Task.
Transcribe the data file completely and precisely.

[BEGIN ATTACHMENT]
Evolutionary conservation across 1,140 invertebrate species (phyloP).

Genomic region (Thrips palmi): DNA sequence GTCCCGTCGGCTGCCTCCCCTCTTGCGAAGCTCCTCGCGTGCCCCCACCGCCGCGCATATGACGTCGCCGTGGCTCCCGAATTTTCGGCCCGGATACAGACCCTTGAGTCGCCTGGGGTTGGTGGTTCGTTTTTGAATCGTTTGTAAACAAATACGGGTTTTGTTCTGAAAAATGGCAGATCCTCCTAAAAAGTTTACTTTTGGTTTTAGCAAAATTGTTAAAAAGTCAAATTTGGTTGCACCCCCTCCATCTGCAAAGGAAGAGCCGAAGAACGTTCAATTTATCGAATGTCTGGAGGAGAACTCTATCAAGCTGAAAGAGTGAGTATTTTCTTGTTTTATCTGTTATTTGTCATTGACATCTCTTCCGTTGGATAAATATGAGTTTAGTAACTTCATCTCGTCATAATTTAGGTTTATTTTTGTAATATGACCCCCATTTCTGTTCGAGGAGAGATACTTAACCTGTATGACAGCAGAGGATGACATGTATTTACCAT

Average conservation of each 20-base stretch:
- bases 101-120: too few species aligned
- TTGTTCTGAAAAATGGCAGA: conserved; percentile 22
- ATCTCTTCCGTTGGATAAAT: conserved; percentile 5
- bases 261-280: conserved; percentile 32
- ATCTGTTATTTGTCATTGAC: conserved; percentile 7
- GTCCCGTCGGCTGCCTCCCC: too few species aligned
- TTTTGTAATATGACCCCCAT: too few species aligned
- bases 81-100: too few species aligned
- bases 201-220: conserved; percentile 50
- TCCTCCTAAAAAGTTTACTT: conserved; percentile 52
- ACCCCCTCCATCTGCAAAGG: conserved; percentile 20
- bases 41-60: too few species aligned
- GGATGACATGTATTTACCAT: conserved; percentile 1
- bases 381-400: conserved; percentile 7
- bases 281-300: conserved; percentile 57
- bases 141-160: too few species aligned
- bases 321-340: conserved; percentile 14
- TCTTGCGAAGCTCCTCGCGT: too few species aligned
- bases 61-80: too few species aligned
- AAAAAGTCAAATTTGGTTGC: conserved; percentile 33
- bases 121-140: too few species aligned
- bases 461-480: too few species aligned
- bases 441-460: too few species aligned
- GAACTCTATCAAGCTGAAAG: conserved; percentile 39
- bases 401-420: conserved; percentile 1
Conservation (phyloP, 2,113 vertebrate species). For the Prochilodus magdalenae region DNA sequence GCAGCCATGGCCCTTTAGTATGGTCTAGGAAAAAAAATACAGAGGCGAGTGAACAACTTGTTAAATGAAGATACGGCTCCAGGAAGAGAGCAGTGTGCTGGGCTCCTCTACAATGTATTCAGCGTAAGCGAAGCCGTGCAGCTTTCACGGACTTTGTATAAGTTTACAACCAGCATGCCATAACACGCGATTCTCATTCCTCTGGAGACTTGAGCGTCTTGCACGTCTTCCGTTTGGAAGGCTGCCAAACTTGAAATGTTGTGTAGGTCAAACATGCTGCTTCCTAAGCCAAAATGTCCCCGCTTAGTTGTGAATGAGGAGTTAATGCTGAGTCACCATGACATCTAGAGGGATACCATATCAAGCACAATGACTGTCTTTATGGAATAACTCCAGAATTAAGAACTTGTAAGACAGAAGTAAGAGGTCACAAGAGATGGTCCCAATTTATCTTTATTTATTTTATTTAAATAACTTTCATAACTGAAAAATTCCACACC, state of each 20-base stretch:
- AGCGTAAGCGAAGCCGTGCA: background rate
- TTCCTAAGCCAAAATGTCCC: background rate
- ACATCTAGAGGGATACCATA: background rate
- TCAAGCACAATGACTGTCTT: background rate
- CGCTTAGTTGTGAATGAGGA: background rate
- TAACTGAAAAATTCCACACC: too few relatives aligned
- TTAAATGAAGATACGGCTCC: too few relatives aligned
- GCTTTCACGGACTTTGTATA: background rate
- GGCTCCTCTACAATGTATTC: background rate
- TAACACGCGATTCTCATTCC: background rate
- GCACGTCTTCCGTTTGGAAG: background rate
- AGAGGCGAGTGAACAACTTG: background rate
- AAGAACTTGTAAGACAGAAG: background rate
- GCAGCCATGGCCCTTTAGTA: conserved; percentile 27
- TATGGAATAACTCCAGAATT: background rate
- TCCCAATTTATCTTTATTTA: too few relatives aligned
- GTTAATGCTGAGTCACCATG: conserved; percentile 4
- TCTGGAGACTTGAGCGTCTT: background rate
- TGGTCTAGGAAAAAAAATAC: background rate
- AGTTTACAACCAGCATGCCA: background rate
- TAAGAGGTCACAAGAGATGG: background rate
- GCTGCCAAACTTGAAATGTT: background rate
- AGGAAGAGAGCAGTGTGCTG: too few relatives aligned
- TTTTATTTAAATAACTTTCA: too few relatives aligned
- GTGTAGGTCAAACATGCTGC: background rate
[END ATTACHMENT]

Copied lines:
Evolutionary conservation across 1,140 invertebrate species (phyloP).

Genomic region (Thrips palmi): DNA sequence GTCCCGTCGGCTGCCTCCCCTCTTGCGAAGCTCCTCGCGTGCCCCCACCGCCGCGCATATGACGTCGCCGTGGCTCCCGAATTTTCGGCCCGGATACAGACCCTTGAGTCGCCTGGGGTTGGTGGTTCGTTTTTGAATCGTTTGTAAACAAATACGGGTTTTGTTCTGAAAAATGGCAGATCCTCCTAAAAAGTTTACTTTTGGTTTTAGCAAAATTGTTAAAAAGTCAAATTTGGTTGCACCCCCTCCATCTGCAAAGGAAGAGCCGAAGAACGTTCAATTTATCGAATGTCTGGAGGAGAACTCTATCAAGCTGAAAGAGTGAGTATTTTCTTGTTTTATCTGTTATTTGTCATTGACATCTCTTCCGTTGGATAAATATGAGTTTAGTAACTTCATCTCGTCATAATTTAGGTTTATTTTTGTAATATGACCCCCATTTCTGTTCGAGGAGAGATACTTAACCTGTATGACAGCAGAGGATGACATGTATTTACCAT

Average conservation of each 20-base stretch:
- bases 101-120: too few species aligned
- TTGTTCTGAAAAATGGCAGA: conserved; percentile 22
- ATCTCTTCCGTTGGATAAAT: conserved; percentile 5
- bases 261-280: conserved; percentile 32
- ATCTGTTATTTGTCATTGAC: conserved; percentile 7
- GTCCCGTCGGCTGCCTCCCC: too few species aligned
- TTTTGTAATATGACCCCCAT: too few species aligned
- bases 81-100: too few species aligned
- bases 201-220: conserved; percentile 50
- TCCTCCTAAAAAGTTTACTT: conserved; percentile 52
- ACCCCCTCCATCTGCAAAGG: conserved; percentile 20
- bases 41-60: too few species aligned
- GGATGACATGTATTTACCAT: conserved; percentile 1
- bases 381-400: conserved; percentile 7
- bases 281-300: conserved; percentile 57
- bases 141-160: too few species aligned
- bases 321-340: conserved; percentile 14
- TCTTGCGAAGCTCCTCGCGT: too few species aligned
- bases 61-80: too few species aligned
- AAAAAGTCAAATTTGGTTGC: conserved; percentile 33
- bases 121-140: too few species aligned
- bases 461-480: too few species aligned
- bases 441-460: too few species aligned
- GAACTCTATCAAGCTGAAAG: conserved; percentile 39
- bases 401-420: conserved; percentile 1
Conservation (phyloP, 2,113 vertebrate species). For the Prochilodus magdalenae region DNA sequence GCAGCCATGGCCCTTTAGTATGGTCTAGGAAAAAAAATACAGAGGCGAGTGAACAACTTGTTAAATGAAGATACGGCTCCAGGAAGAGAGCAGTGTGCTGGGCTCCTCTACAATGTATTCAGCGTAAGCGAAGCCGTGCAGCTTTCACGGACTTTGTATAAGTTTACAACCAGCATGCCATAACACGCGATTCTCATTCCTCTGGAGACTTGAGCGTCTTGCACGTCTTCCGTTTGGAAGGCTGCCAAACTTGAAATGTTGTGTAGGTCAAACATGCTGCTTCCTAAGCCAAAATGTCCCCGCTTAGTTGTGAATGAGGAGTTAATGCTGAGTCACCATGACATCTAGAGGGATACCATATCAAGCACAATGACTGTCTTTATGGAATAACTCCAGAATTAAGAACTTGTAAGACAGAAGTAAGAGGTCACAAGAGATGGTCCCAATTTATCTTTATTTATTTTATTTAAATAACTTTCATAACTGAAAAATTCCACACC, state of each 20-base stretch:
- AGCGTAAGCGAAGCCGTGCA: background rate
- TTCCTAAGCCAAAATGTCCC: background rate
- ACATCTAGAGGGATACCATA: background rate
- TCAAGCACAATGACTGTCTT: background rate
- CGCTTAGTTGTGAATGAGGA: background rate
- TAACTGAAAAATTCCACACC: too few relatives aligned
- TTAAATGAAGATACGGCTCC: too few relatives aligned
- GCTTTCACGGACTTTGTATA: background rate
- GGCTCCTCTACAATGTATTC: background rate
- TAACACGCGATTCTCATTCC: background rate
- GCACGTCTTCCGTTTGGAAG: background rate
- AGAGGCGAGTGAACAACTTG: background rate
- AAGAACTTGTAAGACAGAAG: background rate
- GCAGCCATGGCCCTTTAGTA: conserved; percentile 27
- TATGGAATAACTCCAGAATT: background rate
- TCCCAATTTATCTTTATTTA: too few relatives aligned
- GTTAATGCTGAGTCACCATG: conserved; percentile 4
- TCTGGAGACTTGAGCGTCTT: background rate
- TGGTCTAGGAAAAAAAATAC: background rate
- AGTTTACAACCAGCATGCCA: background rate
- TAAGAGGTCACAAGAGATGG: background rate
- GCTGCCAAACTTGAAATGTT: background rate
- AGGAAGAGAGCAGTGTGCTG: too few relatives aligned
- TTTTATTTAAATAACTTTCA: too few relatives aligned
- GTGTAGGTCAAACATGCTGC: background rate